Reagan Library Closure

We're sorry. Due to the coronavirus public health emergency, the Ronald Reagan Presidential Library & Museum will be closed to the public beginning March 14th until further notice. This includes docents, volunteers and interns. We will continue to respond to written reference requests at Please check our website, or  for updates on our operating hours and status.

All public events at the Reagan Library facilities are cancelled until further notice. This includes in-person public programs, tours, school group visits, public meetings, external conferences, and facility rentals. Where possible, we will conduct public events and outreach activities online and through virtual meetings. For online education information, please see our educational resources.

Notice to NARA Researchers and FOIA Requestors

Due to the COVID-19 pandemic and pursuant to guidance received from the Office of Management and Budget (OMB), NARA has adjusted its normal operations to balance the need of completing its mission-critical work while also adhering to the recommended social distancing for the safety of our staff.  As a result of this re-prioritization of activities, you may experience a delay in receiving an initial acknowledgment as well as a substantive response to your reference or FOIA request or appeal.  We apologize for this inconvenience and appreciate your understanding and patience.  Read more on how NARA is addressing COVID-19 (coronavirus)

RESEARCHERS: Please see a "Letter to Researchers" from the Archivist of the United States for a further update.



Proclamation 5653 -- Just Say No to Drugs Week, 1987

May 12, 1987

By the President of the United States of America

A Proclamation

In recent years, the American people have begun to work together and make significant progress against the intolerable effects of illegal drugs on our way of life. The possibility of realizing our dream of a drug-free generation of American youth took a giant step forward when young people started to join together and organize around the battle cry of JUST SAY NO TO DRUGS.

Today, Just Say No Clubs are setting a new standard of leadership with young people who want to be drug-free. The clubs are an expression of the concerns and the responsibility of young Americans -- a positive, constructive step against the tyranny of drugs in schools and communities. The demand to be drug-free is one all of us should heed in our homes and workplaces; our Nation has a commitment to the safety and well-being of young people, and much remains to be done if we are to have a drug-free society that refuses to tolerate the presence and use of illegal drugs. The heritage and the promise of America bid all of us to live up to our responsibility to say no to illegal drugs and alcohol abuse.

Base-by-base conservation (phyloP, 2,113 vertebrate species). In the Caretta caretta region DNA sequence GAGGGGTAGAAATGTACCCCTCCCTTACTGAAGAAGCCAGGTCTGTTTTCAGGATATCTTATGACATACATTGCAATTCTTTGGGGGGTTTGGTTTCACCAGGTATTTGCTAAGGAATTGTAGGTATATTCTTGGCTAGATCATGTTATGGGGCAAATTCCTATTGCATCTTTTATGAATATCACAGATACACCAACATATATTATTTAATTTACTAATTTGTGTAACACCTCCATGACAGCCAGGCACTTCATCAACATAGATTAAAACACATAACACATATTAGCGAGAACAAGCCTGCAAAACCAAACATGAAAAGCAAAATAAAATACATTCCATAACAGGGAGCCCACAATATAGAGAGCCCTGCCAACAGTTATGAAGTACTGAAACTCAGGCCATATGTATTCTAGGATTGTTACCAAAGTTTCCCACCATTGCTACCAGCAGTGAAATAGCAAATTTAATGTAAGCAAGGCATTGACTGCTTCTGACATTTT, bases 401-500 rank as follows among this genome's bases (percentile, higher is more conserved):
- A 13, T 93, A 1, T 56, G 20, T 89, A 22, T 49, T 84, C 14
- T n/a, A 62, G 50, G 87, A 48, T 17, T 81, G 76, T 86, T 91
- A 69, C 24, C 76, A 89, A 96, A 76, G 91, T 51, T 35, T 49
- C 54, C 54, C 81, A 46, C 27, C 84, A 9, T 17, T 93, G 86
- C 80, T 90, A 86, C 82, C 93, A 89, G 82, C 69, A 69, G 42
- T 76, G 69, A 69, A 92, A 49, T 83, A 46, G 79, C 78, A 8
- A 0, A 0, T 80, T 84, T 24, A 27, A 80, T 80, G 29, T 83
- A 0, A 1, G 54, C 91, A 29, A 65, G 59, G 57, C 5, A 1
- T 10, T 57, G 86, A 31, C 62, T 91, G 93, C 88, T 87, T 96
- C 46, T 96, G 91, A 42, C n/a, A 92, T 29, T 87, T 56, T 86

I salute the young people who demonstrate their common sense by saying no to drugs and who exhibit leadership by encouraging their friends to do the same. I urge every American to support and emulate the commendable actions of these young people who give us the hope that our next generation may be drug-free.

To recognize the contributions of these young Americans, the Congress, by Senate Joint Resolution 124, has designated the week of May 10 through May 16, 1987, as "Just Say No to Drugs Week'' and authorized and requested the President to issue a proclamation in observance of this event.

Now, Therefore, I, Ronald Reagan, President of the United States of America, do hereby proclaim the week of May 10 through May 16, 1987, as Just Say No to Drugs Week. I call upon officials at every level of government, civic groups, the clergy, educators, the media, and all citizens to support our youth in observing this week with appropriate programs, ceremonies, and activities. I also ask all Americans to make a personal commitment to Just Say No to illegal drugs and alcohol abuse as they participate in activities during this week.

In Witness Whereof, I have hereunto set my hand this 12th day of May, in the year of our Lord nineteen hundred and eighty-seven, and of the Independence of the United States of America the two hundred and eleventh.

Ronald Reagan

[Filed with the Office of the Federal Register, 10:14 a.m., May 13, 1987]